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Former Councillor Receives Suspended Sentence at the Old Bailey

Published on: 15 Jun, 2015
Updated on: 19 Jun, 2015
Former councillor, Monika Juneja in her councillor's robe in 2014.

Former councillor, Monika Juneja in her councillor’s robe in 2014.

Former Conservative borough councillor Monika Juneja, who last month pleaded guilty to three counts of forgery, and one each of deception and pretending to be a barrister, received a suspended sentence this morning at the Old Bailey.

She was sentenced to 18 months reduced to 14 months for each of five charges to sentences to run concurrently but suspended for two years and 200 hours community service to be served within 12 months plus payment of victim surcharge.

This morning Cllr Caroline Reeves (Lib Dem, Friary & St Nicolas) and leader of the opposition at Guildford Borough Councillor said: “Some people seem to think that we will be enjoying the spectacle of this sorry saga… far from it, the council as a whole has been tarnished.

“Other important work done for the whole borough by councillors and officers is forgotten while people are distracted by this issue.

“The work on our Local Plan has been tainted and we must now work very hard to regain credibility while we produce a viable plan that is right for the borough of Guildford.”

Cllr Angela Gunning (Lab, Stoke) said: “Forgery and deception are very serious crimes in my view. However, the sentence has been passed. I greatly regret the damage this episode has done to the council’s reputation.

“I shall be interested to know what the community [service] hours will be spent on; who monitors such activity?”

See also: Former Councillor Monika Juneja Pleads Guilty To Forgery and ‘Barrister’ Pretence

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Responses to Former Councillor Receives Suspended Sentence at the Old Bailey

  1. Jim Allen Reply

    June 15, 2015 at 12:01 pm

    Oh How I would like to say something!

  2. Valerie Thompson Reply

    June 15, 2015 at 2:01 pm

    Monika has got off lightly. Perhaps she will now keep out of politics for a while.

  3. David Roberts Reply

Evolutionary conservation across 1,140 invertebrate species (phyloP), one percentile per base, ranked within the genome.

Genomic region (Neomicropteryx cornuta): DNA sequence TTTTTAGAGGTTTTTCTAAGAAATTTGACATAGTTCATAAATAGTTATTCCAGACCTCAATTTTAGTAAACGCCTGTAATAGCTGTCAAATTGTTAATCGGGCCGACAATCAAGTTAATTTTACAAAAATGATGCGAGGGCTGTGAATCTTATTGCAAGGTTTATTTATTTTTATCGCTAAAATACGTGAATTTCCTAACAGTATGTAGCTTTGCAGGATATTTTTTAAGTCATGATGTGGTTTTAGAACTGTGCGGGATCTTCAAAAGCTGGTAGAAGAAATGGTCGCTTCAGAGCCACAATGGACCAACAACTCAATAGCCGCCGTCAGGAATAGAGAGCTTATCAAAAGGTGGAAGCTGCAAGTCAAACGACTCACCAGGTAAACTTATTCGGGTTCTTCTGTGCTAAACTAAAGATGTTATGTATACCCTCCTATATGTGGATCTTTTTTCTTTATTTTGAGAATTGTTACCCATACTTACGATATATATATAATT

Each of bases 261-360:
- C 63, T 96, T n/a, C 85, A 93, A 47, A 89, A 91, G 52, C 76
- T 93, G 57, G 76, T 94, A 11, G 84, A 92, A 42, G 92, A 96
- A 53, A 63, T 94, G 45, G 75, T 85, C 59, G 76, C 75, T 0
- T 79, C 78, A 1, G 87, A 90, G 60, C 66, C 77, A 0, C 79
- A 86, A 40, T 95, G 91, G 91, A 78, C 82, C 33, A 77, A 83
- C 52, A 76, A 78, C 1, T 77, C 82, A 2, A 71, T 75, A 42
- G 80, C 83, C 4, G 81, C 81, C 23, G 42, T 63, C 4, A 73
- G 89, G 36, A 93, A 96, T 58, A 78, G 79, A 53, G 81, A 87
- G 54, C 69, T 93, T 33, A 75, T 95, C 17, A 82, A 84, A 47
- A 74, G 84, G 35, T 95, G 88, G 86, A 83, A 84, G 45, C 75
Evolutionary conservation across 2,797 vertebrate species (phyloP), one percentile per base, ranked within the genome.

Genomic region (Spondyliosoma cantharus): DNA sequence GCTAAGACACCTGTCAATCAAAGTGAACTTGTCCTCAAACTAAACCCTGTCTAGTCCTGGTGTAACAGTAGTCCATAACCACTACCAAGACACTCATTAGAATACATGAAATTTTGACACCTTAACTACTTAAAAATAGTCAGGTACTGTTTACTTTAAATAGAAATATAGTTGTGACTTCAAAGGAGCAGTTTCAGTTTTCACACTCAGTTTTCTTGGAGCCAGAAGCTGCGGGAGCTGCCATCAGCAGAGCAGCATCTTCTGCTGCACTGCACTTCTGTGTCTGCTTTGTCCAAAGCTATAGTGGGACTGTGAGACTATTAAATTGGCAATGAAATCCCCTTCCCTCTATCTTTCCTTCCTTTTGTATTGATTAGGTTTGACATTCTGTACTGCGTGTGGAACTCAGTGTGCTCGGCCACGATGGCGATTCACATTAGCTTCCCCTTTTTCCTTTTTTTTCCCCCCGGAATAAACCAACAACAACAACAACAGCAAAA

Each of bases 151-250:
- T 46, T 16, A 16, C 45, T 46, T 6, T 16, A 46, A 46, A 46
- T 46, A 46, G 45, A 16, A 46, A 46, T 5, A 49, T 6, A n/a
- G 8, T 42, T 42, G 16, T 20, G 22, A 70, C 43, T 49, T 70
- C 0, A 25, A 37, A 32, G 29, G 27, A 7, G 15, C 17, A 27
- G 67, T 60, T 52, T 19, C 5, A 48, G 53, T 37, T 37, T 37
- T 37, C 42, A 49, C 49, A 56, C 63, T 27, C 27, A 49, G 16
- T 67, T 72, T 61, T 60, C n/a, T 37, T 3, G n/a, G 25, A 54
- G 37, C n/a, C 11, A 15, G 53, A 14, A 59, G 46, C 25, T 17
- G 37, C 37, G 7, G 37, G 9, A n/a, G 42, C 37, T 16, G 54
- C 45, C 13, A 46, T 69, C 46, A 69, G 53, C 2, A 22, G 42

June 15, 2015 at 6:30 pm

    I was one of those in court for sentencing.

    The sentence is 14 months (out of a maximum of 18 months as reported) for each of the five charges, to be served concurrently but suspended for two years, plus 200 hours community service to be served in the next 12 months (which I hope is not in Guildford, let alone for Guildford Council!) and the cost of the new victim surcharge.

    Juneja is lucky not to go to jail, but this sentence may influence her longer than a short jail term, especially as the judge ordered three additional charges (of fraud) to remain on file, which can be brought against her if necessary.

    It will be some time (five years perhaps?) after the two years are up before her conviction is “spent” and her criminal record expunged.

    Some points of interest from the judge’s summing up:

    This was a “highly unusual” case; his comments were correspondingly nuanced but focused narrowly on her deceit and forgeries rather than her breach of public trust.

    He accepted her QC’s argument that she had been motivated more by status than money (although this cannot be verified) and accepted her last-minute guilty plea as a “partial mitigation”. He did not accept the defence argument that her offences did not cross the “custody threshold”.

    In passing he noted she had breached the councillors’ code of conduct – contrary to what the council’s “independent investigator” (Robin Hooper) found.

    She had “lived a lie for 14 years” and her “career in public life is over”. Inshallah.

  4. Nick Jones Reply

    June 15, 2015 at 7:56 pm

    I am pleased that she didn’t get locked up. A appropriate judgement in my humble opinion.

  5. Peta Malthouse Reply

    June 16, 2015 at 4:35 pm

    How sad that Dr Hooper did not conduct a sufficiently robust investigation in the first place. If he had Guildford Borough Council and the trusting public, who have relied upon Ms Juneja’s guidance, would not have been so badly served.

    The police had wider investigatory powers only in respect of Ms Juneja’s previous employment but, as a serving councillor, it should not have been difficult to insist on the production of original documents.

    The Nolan principles require councillors to be open in all their dealings. Many people pass law exams but it does not make them fit to practice law, advise upon it, nor entitle them to call themselves a barrister.

    Immediately the information from the Bar Council was known, evidence of a crime was established and Dr Hooper should have made more appropriate recommendations. How were his recommendations considered? Doesn’t Guildford Borough Council employ solicitors any more?

    Any one of them should have been able to advise on this. I am afraid that the recommendation of Dr Hooper appears to have been received with relief rather that subjected to appropriate consideration.

    The judge was, in my view, very kind.

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